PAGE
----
The Counts & The Countess were one of the more successful small combos of the 1940s. They got good reviews when they appeared (although they seemed to appear at many, many clubs that didn't advertise), however, their records didn't sell. How many of you even knew that they'd made five records, and not just two? Their origins were in Detroit, although they spent half their career in California.
Let's begin with Reuben Evans, who was there at the group's start.
REUBEN EVANS (piano): Reuben Leon Evans was born in Birmingham, Alabama on April 21, 1914. the son of Alex Evans and Iva Linnell Jackson. He'd joined his sister in Detroit by 1930, and died there on November 19, 1998.
The July 25, 1936 Detroit Tribune told us:
Clarence Ross and Buddy Lee, trumpeters, are new members of the Brevity Club. Any musician less than 5 feet in height is eligible for membership. Rueben [sic] Evans, pianist, is the president; O.F. Mumford, Secretary.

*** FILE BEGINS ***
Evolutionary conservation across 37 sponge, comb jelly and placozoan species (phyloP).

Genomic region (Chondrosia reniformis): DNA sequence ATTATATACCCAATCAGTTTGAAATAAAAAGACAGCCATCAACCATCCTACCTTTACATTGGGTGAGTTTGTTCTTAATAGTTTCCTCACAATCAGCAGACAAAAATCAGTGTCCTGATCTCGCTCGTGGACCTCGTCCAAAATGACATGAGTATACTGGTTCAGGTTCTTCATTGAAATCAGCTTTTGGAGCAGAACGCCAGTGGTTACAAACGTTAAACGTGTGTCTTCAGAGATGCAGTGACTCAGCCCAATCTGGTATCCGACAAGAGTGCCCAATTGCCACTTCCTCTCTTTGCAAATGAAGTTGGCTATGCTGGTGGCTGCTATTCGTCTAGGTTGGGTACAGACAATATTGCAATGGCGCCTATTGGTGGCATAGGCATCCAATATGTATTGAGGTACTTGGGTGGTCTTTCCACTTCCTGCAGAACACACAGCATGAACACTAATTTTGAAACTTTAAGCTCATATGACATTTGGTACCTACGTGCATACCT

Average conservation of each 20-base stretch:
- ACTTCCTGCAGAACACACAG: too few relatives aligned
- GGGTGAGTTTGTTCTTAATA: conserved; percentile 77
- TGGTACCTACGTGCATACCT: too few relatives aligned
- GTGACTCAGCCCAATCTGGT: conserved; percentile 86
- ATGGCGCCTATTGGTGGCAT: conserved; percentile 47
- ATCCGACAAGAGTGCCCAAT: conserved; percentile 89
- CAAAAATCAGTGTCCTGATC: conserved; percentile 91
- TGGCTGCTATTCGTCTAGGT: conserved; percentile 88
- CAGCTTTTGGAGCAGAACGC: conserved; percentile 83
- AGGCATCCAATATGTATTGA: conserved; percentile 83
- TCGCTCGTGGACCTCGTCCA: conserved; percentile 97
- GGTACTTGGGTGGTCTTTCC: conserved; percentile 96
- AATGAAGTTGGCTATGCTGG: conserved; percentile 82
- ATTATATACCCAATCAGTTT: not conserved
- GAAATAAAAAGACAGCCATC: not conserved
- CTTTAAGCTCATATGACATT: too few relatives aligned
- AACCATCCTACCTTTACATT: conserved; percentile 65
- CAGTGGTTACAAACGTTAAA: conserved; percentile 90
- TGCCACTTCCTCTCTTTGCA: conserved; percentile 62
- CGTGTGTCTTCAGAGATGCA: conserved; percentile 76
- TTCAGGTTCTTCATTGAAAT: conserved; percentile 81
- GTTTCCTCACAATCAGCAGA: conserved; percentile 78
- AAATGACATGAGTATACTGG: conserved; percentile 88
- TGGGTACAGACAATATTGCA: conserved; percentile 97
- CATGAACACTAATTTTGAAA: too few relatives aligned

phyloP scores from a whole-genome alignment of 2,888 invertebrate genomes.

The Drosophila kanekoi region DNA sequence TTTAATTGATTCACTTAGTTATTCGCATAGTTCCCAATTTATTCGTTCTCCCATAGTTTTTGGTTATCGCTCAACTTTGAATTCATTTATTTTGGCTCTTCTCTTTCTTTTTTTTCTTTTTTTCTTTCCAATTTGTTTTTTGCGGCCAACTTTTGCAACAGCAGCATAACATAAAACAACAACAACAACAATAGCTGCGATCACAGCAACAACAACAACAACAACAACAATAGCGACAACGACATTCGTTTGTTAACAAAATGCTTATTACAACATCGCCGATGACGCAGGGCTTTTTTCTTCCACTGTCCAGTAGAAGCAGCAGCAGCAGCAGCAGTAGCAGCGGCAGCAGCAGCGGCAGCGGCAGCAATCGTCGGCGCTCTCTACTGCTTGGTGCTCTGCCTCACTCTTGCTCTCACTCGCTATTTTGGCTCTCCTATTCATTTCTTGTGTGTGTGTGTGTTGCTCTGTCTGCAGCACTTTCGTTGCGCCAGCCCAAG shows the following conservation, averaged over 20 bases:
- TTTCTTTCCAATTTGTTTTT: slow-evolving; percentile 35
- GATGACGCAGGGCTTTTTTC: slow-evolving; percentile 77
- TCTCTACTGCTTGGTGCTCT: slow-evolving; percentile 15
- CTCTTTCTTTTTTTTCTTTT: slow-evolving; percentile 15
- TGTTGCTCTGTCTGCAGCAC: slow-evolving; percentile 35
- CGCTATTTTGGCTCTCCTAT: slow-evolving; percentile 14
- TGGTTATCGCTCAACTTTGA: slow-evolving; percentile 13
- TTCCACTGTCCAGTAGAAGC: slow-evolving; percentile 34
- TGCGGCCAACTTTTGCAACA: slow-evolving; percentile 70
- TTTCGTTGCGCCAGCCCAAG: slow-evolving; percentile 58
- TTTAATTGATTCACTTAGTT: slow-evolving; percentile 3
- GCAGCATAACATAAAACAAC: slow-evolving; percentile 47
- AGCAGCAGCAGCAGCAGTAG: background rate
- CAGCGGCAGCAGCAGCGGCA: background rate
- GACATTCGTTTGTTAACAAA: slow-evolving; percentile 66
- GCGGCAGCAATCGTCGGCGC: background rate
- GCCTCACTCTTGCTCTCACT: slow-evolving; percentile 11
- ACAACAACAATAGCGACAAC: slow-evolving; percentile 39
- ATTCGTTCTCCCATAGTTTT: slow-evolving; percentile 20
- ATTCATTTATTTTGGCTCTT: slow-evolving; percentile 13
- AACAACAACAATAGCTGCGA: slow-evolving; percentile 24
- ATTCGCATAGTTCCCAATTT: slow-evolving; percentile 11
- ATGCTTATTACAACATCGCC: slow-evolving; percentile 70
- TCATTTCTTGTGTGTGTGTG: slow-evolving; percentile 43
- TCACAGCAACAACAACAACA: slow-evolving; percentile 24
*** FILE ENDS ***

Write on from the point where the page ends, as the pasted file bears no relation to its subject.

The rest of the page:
Actually, Reuben may have fudged a bit. According to his 1940 draft registration, he was exactly 5 feet tall.
In October 1939, Reuben Evans And His Orchestra were playing at Broad's Grill in Detroit, an engagement that would last through the following February. The October 14, 1939 Detroit Tribune said, talking about some people who were spotted at Broad's: "Music furnished by Reuben Evans and the boys was fine."
The next one to know about is Johnny Faire.
JOHNNY FAIRE (guitar): John Henry Faire was born in Cleveland, Ohio on September 12, 1917, the son of Will Faire and Elizabeth Williams. Johnny died on August 23, 2006 in Compton, California.
The December 9, 1937 Cleveland Call And Post said: "Johnny Faire, singing, dancing, banjoist of Icky Myers' Tramp Band and his lovely New York bride, Claire Greene have just returned from Canada and are planning their home in Detroit." (What's a "Tramp Band"? See my Doctor Sausage article.) In 1940, Johnny was working for Sonnie Wilson, owner of the Brown Bomber's Chicken Shack in Detroit.